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An oasis of calm
WHEN the world outside is in a state of topsy-turvy, there is nothing like being in a home which exudes a sense of calm, comfort and familiarity.
When Khai Toh, design director at Archlab, was designing his apartment in Ang Mo Kio a few years ago, he had no idea what 2020 would turn out to be. All he wanted was a home that was "tranquil, monastic and understated - and comfortable", says Mr Toh. Step into the home and, immediately, a sense of calm takes over.
Five years ago, the Singaporean, who is experienced in architecture and urban design, returned home after 25 years in the US to look after his parents.
His home is a 1,300 sq ft apartment, picked for its size, convenient location, and also the view - it overlooks the neighbourhood park and Bukit Timah Nature Reserve in the distance.
Once he got his keys, Mr Toh launched into a complete overhaul of the 40-year-old apartment. He tore down several walls, but left two bedrooms intact - one for guests and the other for himself.
A third bedroom was converted into an open space, which doubles as a home office/study and dining room.
Looks more expensive than it costs
He gave expensive materials such as marble a miss in favour of modest concrete, vinyl and plywood. But with his expert touch, the end result is a home that looks several times more expensive than its cost.
"I wanted to bring out the dignity of these materials that no one might bother to," says Mr Toh, adding that the apartment is also easy to maintain.
As an interior architect, Mr Toh understands the value of a welcoming entrance. So the first design feature that visitors see is a strip of black and white dotted tiles on the floor, leading from the front door right to the kitchen entrance. From afar, you can easily mistake it for a rug.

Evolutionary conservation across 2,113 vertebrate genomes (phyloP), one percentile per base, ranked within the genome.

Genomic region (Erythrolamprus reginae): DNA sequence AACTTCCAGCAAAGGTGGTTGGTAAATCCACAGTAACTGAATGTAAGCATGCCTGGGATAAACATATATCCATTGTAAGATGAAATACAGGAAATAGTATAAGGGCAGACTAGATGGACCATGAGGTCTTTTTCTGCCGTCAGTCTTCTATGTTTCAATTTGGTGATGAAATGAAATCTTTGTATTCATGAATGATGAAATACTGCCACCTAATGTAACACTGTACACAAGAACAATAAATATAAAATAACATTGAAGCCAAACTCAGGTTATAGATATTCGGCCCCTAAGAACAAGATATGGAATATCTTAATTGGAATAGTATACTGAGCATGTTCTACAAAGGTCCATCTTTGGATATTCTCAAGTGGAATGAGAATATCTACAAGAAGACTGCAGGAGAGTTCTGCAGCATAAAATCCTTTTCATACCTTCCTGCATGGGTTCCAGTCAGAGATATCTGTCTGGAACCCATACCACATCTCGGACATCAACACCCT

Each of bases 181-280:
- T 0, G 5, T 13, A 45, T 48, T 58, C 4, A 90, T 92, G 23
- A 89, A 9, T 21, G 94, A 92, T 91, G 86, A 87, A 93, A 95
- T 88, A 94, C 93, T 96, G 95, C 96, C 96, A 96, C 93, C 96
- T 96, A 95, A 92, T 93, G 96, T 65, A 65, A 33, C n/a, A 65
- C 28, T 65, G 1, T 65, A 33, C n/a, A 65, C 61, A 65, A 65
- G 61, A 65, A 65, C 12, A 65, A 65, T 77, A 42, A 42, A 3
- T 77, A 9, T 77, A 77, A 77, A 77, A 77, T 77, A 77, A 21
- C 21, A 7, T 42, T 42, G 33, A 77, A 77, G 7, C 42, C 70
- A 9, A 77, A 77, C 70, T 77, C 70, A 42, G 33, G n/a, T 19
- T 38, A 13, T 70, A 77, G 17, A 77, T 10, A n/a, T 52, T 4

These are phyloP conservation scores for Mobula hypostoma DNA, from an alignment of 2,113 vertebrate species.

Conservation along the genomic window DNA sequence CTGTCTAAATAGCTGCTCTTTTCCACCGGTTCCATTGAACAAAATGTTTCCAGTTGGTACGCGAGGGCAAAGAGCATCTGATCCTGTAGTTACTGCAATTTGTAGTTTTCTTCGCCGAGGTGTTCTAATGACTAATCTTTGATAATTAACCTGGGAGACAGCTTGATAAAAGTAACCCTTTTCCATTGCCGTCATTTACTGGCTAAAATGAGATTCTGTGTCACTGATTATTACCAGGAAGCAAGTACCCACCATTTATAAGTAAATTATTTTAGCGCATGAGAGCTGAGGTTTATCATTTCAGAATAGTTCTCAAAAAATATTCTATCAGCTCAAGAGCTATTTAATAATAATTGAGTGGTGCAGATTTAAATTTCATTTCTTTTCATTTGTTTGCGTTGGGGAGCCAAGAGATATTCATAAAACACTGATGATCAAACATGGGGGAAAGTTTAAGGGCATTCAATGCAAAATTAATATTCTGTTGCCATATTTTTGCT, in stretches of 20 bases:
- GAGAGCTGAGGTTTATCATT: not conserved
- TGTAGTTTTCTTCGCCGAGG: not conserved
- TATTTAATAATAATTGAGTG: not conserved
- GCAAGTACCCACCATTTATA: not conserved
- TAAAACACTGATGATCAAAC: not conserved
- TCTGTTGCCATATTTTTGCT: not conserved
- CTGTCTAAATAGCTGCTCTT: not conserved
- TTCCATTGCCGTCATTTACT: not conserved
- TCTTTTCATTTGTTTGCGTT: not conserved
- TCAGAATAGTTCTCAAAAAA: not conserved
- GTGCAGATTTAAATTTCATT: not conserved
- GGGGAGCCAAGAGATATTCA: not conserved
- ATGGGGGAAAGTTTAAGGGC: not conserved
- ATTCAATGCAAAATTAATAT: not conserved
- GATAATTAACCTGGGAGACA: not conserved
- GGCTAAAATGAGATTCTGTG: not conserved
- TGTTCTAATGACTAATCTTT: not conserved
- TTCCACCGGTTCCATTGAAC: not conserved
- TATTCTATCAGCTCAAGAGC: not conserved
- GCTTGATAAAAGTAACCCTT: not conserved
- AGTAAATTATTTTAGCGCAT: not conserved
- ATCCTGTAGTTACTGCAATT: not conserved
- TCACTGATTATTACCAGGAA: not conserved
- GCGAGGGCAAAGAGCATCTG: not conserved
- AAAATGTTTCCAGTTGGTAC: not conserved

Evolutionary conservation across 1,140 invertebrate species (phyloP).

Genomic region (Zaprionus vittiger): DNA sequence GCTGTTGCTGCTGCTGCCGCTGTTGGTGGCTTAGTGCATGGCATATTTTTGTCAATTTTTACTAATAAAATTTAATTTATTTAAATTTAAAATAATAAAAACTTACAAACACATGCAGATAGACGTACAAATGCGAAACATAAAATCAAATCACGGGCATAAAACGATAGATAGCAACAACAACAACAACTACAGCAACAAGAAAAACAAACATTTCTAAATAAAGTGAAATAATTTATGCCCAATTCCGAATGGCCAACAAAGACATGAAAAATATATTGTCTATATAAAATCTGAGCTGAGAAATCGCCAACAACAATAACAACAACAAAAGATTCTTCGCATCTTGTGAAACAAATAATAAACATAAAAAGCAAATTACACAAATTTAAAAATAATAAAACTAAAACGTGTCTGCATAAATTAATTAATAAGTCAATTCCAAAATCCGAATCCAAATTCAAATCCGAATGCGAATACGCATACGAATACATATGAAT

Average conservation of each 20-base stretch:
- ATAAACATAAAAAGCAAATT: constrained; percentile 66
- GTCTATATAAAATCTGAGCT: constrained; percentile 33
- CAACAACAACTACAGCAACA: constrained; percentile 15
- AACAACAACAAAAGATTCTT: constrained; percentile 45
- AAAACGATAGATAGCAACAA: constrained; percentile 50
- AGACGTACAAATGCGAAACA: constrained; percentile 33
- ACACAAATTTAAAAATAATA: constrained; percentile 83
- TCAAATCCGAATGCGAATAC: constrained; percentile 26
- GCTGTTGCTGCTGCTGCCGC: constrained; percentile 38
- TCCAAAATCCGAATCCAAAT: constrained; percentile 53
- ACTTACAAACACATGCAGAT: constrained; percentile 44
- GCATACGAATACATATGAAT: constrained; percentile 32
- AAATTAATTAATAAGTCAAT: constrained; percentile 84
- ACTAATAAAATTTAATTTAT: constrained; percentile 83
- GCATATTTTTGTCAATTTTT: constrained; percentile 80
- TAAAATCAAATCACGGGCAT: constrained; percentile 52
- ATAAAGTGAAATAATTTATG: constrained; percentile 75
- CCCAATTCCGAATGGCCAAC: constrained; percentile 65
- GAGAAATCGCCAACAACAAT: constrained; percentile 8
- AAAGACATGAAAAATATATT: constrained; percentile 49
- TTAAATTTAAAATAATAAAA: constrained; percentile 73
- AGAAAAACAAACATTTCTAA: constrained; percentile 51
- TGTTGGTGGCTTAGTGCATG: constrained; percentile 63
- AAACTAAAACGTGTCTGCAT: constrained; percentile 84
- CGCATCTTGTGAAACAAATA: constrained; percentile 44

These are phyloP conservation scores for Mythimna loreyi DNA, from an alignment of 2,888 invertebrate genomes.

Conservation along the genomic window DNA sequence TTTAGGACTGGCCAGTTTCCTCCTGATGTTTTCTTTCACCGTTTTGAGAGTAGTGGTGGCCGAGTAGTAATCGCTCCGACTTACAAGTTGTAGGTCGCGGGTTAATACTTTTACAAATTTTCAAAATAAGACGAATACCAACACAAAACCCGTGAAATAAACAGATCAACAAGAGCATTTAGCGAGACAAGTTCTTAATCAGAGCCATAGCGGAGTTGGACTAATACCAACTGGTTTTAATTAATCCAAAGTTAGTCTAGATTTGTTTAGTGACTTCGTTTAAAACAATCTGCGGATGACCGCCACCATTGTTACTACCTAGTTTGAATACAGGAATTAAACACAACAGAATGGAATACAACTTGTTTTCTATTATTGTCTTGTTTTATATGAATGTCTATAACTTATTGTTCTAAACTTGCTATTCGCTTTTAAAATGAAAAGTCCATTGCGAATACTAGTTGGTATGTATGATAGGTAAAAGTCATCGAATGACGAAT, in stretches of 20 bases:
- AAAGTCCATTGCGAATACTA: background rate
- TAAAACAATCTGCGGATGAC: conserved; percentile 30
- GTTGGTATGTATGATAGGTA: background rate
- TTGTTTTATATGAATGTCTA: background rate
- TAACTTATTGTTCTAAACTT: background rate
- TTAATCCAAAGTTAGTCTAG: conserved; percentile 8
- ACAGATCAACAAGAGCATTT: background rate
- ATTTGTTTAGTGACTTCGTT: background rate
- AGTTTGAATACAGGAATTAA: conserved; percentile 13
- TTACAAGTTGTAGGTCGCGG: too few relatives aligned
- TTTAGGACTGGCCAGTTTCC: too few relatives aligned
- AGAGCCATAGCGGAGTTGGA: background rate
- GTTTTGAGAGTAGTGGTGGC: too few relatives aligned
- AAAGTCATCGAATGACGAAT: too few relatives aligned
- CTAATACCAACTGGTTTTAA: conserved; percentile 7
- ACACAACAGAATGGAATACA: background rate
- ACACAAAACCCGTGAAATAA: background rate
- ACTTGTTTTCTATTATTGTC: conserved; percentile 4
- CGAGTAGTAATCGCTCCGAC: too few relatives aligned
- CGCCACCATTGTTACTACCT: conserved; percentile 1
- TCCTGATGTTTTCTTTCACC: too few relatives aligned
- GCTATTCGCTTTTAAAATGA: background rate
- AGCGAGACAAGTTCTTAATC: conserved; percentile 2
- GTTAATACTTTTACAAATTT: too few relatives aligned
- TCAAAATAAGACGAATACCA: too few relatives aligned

Once inside proper, you're drawn to a light column that separates the living and the dining areas, and surrounded by a bed of stones. The column used to be an eyesore but, unable to knock it down, Mr Toh decided to clad it in frosted glass. When illuminated at night, the column appears like a lantern that glows softly.
His skill at disguising unsightly features is prominent elsewhere. Ugly beams in the kitchen are cleverly tucked behind cabinets, while an intruding pillar in the bathroom is concealed behind a feature wall.
Letting in natural light
Giant frames around the windows in the living and dining areas look like they're made from exotic wood, but a closer look reveals well-crafted stained plywood. Besides the aesthetic value, the frames also hide storage spaces and wiring. White curtains help soften the look while allowing natural light to filter in.
When asked if there's anything American about his apartment, Mr Toh jokingly points to his floor to ceiling bookshelf, filled with books on art, architecture and landscaping.
Like the rest of the home, his bedroom exudes calmness. Mr Toh keeps things simple, using a plywood headboard and a glass panel mounted horizontally as a bedside shelf.
Sharp-eyed visitors will notice that the loose furniture in the apartment all have elegantly thin legs. They not only appear to float, but Mr Toh says that it is a design hack. "Being able to see the floor even when you have lots of furniture instantly makes a space feel bigger."
Just like his choice of materials, Mr Toh keeps the colour palette simple - mostly shades of white, blue and grey to give the apartment a uniform look. Random pops of colour, such as a mustard cushion, and the yellow backsplash in the kitchen are all carefully orchestrated. To jazz up the home, Mr Toh prefers something more organic, such as plants and flowers.
As homes in Singapore are smaller and more costly compared to the US, local homeowners tend to want to maximise their gross floor area. "But for me, it is more about creating a space that highlights the characteristics of the materials used, and also the human experience."